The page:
Bilingualism, it seems, is no longer restricted to humans. Chimpanzees can become bilingual, learning a new series of grunts to ask other members of their group for things when they move to a new zoo and share with ‘foreign’ chimpanzees, according to a recent study by biologists at the Universities of York and Zurich.
The study looked at adult chimps raised in Beekse Bergen Safari Park in the Netherlands who moved to Scotland’s Edinburgh Zoo.
In recent years, the Gazette has come across several entrepreneurs in China who have become multimillionaires through their various English language teaching operations.
Li Yiang, founder of the Crazy English methodology (aka English as a Shouted Language), became known as the Elvis of English for his mass open-air English lessons. These usually involved him bellowing English phrases at a large crowd through a microphone and the crowd shouting back in unison. His lessons more resembled mass rallies – the Beijing Organising Committee of the 2008 Olympic Games brought in Li to prepare thousands of Olympic volunteers with en masse intensive English lessons. The New Yorker reported Li as saying, ‘The secret of success is to have them continuously paying.’
A judge has ruled that the Irish government cannot restrict visas for non-EU students to those enrolled in language schools accredited by Acels. The judgement effectively scuttles plans announced last September to crack down on rogue operators by only allowing Acels-accredited schools to appear on the register of approved providers.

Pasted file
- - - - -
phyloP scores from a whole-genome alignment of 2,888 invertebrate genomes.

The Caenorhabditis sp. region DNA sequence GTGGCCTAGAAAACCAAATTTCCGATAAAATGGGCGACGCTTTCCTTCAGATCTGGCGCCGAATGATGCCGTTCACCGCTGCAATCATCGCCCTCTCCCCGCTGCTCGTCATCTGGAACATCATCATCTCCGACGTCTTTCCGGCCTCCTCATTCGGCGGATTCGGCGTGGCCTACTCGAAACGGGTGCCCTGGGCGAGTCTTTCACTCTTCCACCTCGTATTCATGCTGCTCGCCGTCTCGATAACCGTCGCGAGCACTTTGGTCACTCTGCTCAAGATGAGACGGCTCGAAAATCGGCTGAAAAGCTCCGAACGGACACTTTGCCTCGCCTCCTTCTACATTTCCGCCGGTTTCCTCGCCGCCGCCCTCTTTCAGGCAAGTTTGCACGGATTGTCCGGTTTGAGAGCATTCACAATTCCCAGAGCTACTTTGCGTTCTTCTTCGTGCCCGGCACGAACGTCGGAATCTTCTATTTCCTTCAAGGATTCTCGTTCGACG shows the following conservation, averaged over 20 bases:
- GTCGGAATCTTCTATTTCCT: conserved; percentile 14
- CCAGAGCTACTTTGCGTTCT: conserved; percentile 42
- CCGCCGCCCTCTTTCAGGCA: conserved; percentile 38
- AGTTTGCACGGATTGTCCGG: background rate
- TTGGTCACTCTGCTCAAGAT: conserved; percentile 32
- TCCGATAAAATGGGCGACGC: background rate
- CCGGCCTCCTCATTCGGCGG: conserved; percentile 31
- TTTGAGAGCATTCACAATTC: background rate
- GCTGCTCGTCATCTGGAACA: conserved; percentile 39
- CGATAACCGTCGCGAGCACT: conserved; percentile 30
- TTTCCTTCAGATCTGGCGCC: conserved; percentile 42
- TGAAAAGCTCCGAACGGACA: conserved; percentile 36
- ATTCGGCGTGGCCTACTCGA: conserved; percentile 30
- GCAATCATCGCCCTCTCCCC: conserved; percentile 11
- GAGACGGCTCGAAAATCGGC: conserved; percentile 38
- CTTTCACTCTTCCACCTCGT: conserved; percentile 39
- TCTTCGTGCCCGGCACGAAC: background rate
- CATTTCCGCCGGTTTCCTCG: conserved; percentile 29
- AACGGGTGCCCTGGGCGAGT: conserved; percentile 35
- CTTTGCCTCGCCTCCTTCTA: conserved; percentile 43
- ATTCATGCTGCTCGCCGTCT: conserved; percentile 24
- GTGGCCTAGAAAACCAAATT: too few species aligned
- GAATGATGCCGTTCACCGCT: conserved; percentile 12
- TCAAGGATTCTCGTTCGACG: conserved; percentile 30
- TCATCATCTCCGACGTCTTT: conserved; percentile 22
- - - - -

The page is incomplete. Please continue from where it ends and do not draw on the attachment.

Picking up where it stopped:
The case was bought by two non-Acels-accredited schools – Academic Bridge, which is awaiting a decision on accreditation, and the National Employee Development Centre Ltd, which has failed Acels accreditation. Both applicants claimed that they had already been accredited by EDI Pearson and were in good standing with the immigration authorities, and thus should not be banned from enrolling non-EU students.
Angela Snelgrove writes
Recent reports in Australian media outlets including The Australian newspaper and the Fairfax Media agency have stated that the use of essay writing agencies by international students has become widespread. Receipts or proof of work between October 2013 and January 2014 taken from one Australian registered online company, Mymaster, showed that Chinese students from all the major universities in Sydney were using the service, paying anything from AU$300 to AU$1,000 (£156–£522) for essays. The company advertised widely using Chinese social media sites.
Such services exist for English speakers too, with Australian online businesses offering to write essays for between AU$39–AU$50 (£20–£26) a page, including plagiarism checks. Essay writing services are not illegal. It is only when students hand in assignments which have been outsourced to such services that students breach academic ethical standards and can be accused of plagiarism or academic misconduct.